Good Fats, Bad Fats

Fats are probably the most misunderstood macro-nutrient with many people believing a low fat diet is the healthiest choice. However, certain fats are essential to human health in order for the body to perform particular functions. These essential fats, sometimes called omega 3 & 6, must be ingested through the diet as they cannot be manufactured in the body from other foods.

Types of Fat:

  • poly-unsaturated, also called omega 3 & 6 or essential fats
  • mono-unsaturated
  • saturated

Saturated fats and mono-unsaturated fats are non-essential but can be broken down or stored for energy. The conventional wisdom is that saturated fats should be kept to a minimum, while mono-unsaturated fats can be consumed in moderation. (However, as with all things in nutrition there is a counter argument: I have recently started reading a book on traditional diets called “Nourishing Traditions” which advocates a certain amount of saturated fats.)

The Benefits of Fats:

  • Enhance flavour in cooking; make food taste good!
  • Make food more filling by slowing digestion.
  • Decrease the glycaemic response (jumps in blood sugar) to food.
  • High energy content, though not beneficial if consumed in excess!

Some of the benefits of omega fats include:

  • increase metabolism and therefore fat loss
  • control inflammation thus improving recovery from injury and exercise
  • have a positive affect on mood and improve cognitive performance
  • improve cholesterol balance
  • help transport oxygen
  • form part of the structure of all cell membranes

Sources of good fats-

Poly-unsaturated (omega 3 & 6):

  • seeds and nuts in particular; flax or linseed, hemp, pumpkin,brazils, sunflower, safflower, sesame
  • oily fish e.g. mackerel, salmon, sardines, pilchards, herring, fresh tuna (not tinned)
  • eggs
  • cold-pressed oil supplements

Mono-unsaturated Fats:

  • avocado
  • olives
  • seeds & nuts in particular, almonds, cashews, macadamia, peanuts, pecans, pistachio

Good fats gone bad; ‘Trans-fats’

Polyunsaturated fats are very sensitive to heat and light. Therefore if exposed to these factors during large scale production or cooking they can become damaged ‘trans-fats’. (See typical supermarket-shelf vegetable oils such as sunflower and corn.) Similarly, the hydrogenation process used to turn vegetable oils into semi-solid spreads such as margarines and shortenings also turns these fats into a type of trans-fat. Trans-fats are known to interfere with human health in many ways as they are a substance not recognised by the body. They can inhibit immune function, cause imbalances in cholesterol, atherosclerosis (hardening of the arteries), disrupt function of good fats. Some researchers have suggested a link between increased deaths from cancer (from 1 in 30 people in 1900 to 1 in 4 people in 1990) to the increased consumption of trans-fats, although it is difficult to prove causation.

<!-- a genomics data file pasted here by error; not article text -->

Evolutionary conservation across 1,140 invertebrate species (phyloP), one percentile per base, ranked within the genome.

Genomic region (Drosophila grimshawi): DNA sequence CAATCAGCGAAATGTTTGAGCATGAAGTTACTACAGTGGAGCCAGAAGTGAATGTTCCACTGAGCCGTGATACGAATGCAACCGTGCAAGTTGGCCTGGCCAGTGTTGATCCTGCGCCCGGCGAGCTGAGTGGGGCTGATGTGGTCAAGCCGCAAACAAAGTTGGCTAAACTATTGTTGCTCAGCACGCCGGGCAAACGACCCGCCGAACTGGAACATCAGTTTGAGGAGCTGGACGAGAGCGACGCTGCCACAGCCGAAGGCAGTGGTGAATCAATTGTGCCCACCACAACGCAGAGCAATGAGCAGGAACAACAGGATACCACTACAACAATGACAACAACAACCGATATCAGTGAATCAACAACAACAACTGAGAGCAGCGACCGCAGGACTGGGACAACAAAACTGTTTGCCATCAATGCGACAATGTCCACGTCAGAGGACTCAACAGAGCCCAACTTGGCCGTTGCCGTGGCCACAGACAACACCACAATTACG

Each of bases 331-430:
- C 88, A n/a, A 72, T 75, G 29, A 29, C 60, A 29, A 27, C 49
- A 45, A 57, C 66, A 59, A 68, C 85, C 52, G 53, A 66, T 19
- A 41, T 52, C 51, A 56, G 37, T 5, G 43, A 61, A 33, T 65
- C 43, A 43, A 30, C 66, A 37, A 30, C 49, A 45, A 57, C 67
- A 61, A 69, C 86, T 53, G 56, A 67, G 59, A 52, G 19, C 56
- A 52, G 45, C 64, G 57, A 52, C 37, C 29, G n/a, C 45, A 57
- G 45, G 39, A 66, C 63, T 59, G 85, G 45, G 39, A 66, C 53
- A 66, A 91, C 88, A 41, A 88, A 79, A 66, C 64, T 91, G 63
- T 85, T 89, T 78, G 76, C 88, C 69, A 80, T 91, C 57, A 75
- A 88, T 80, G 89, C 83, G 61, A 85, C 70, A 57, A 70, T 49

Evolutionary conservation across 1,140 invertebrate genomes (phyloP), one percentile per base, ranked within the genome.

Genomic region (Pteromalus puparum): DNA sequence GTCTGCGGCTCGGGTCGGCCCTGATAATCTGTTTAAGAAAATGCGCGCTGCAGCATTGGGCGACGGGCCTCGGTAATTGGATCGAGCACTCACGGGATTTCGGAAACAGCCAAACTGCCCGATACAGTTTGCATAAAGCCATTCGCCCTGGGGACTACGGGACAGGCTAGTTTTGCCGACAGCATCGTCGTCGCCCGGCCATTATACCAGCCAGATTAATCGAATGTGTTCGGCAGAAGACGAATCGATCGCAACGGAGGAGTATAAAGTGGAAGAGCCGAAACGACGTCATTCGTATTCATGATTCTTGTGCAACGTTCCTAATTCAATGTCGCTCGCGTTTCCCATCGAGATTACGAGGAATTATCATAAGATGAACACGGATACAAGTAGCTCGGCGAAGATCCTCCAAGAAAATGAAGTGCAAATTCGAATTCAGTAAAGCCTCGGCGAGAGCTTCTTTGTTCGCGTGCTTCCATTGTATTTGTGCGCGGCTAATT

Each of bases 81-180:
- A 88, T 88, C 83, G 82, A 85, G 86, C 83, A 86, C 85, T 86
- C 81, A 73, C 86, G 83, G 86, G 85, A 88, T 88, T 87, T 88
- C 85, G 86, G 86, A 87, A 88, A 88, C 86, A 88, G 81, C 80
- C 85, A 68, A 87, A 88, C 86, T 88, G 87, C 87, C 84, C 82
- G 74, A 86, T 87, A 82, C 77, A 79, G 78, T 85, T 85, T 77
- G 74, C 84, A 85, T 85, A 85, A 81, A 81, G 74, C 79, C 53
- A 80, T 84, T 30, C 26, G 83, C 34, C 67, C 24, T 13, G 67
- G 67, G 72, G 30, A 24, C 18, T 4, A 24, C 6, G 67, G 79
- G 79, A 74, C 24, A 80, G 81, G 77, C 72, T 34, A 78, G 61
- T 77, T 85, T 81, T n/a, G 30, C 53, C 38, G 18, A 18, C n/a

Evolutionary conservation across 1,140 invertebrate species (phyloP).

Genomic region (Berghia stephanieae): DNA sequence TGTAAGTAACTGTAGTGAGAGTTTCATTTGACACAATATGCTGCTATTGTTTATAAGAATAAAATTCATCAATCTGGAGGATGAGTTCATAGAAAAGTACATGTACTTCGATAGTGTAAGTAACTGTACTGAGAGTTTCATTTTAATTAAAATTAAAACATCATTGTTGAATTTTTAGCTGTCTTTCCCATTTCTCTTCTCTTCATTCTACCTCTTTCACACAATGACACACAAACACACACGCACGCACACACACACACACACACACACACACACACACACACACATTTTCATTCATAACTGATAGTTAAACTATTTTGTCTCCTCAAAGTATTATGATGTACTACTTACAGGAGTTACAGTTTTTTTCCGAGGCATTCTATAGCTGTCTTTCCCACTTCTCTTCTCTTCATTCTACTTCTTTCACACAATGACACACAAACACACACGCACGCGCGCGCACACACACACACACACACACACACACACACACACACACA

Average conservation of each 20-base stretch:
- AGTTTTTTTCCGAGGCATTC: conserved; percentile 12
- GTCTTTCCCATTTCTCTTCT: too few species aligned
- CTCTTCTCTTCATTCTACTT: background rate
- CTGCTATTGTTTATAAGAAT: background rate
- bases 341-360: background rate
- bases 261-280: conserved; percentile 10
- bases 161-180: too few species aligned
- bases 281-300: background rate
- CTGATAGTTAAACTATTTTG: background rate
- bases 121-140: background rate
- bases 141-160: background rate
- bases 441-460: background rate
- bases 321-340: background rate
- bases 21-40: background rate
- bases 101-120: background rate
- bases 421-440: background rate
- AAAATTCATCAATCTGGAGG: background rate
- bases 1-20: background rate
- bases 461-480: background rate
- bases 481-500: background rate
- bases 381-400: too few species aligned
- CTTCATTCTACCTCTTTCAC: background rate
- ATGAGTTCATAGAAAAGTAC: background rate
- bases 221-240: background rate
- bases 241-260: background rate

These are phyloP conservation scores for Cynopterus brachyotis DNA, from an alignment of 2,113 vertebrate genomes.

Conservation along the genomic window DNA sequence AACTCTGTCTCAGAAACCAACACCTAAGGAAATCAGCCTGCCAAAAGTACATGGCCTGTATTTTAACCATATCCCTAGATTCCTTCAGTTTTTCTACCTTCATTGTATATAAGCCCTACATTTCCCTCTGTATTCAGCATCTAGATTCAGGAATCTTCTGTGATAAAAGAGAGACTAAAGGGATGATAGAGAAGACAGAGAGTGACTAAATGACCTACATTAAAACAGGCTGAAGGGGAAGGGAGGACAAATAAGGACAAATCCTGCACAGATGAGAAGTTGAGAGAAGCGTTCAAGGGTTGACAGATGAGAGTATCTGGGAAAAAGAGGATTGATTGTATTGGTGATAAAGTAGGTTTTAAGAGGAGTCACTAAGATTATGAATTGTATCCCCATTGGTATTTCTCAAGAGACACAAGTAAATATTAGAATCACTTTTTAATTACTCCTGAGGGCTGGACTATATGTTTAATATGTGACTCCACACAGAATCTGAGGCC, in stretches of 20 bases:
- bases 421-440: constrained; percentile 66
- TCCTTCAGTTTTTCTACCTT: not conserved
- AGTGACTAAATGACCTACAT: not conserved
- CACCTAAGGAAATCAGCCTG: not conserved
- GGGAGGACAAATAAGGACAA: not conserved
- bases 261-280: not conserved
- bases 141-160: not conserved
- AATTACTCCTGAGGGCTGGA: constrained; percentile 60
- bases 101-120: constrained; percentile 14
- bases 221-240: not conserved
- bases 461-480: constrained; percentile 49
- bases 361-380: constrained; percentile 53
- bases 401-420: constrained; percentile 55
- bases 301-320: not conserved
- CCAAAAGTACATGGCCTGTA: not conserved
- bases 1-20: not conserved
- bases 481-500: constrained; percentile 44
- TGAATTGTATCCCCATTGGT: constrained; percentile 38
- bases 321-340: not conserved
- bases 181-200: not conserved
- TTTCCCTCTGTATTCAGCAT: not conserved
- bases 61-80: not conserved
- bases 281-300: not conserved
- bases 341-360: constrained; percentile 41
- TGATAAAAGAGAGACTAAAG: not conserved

Many health magazine articles focus on reducing omega 6 and increasing omega 3, however both are essential. This advice is often driven by 2 factors:

1) Most of the recent research has been carried out on omega 3.

2) The assumption that the reader consumes a lot of damaged omega 6 in the form of hydrogenated vegetable oils, typically found in processed food or trans-fats used to deep-fry your chicken and chips at the local take-away. Really the advice should be to consume both 3 and 6 in as unadulterated form as possible.

How much fat do you need?

Current UK NHS guidelines recommend calories from fats should represent no more than 30% of total calories consumed. At least one third of dietary fats consumed as polyunsaturated, with no more than a third saturated.

The ratio of omega 3 to 6 is a little harder to determine. Many supplements are 3:1 or 3:2, based on the assumption you are omega 3 deficient or getting a lot of omega 6 elsewhere. Udo Erasmus a pioneer in omega research suggests an ideal ratio of 3 to 1 omega 6 and 3 respectively for long-term use and between 15-20% of total calories from fats. Research in this area is relatively new and definitive answers are not really known.

Summary:

  • Eat a variety of fats from the above lists to include omega 3 and 6.
  • Avoid like the plague – damaged fats e.g. margarines, hydrogenated spreads, trans-fats used in many processed and packaged foods, and probably your local fast food joint.
  • Buy oils that are cold-pressed and avoid highly processed vegetable cooking oils e.g. sunflower oil, corn oil.
  • If frying use coconut, palm or macadamia oils preferably or butter in moderation if the previous choices are unavailable. Olive oil is suitable for low temp cooking or to add to cooked food.

Sources and Further reading:

Fats That Heal, Fats That Kill – Udo Erasmus

The Optimum Nutrition Bible – Patrick Holford

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3 Responses to Good Fats, Bad Fats

  1. Pingback: Low Fat Diet UK

  2. Pingback: St. Paul Chiropractor | Low Fat Is a Myth When It Comes To Health

  3. Pingback: What is the Problem with Trans Fatty Acids? | All About Omega 3

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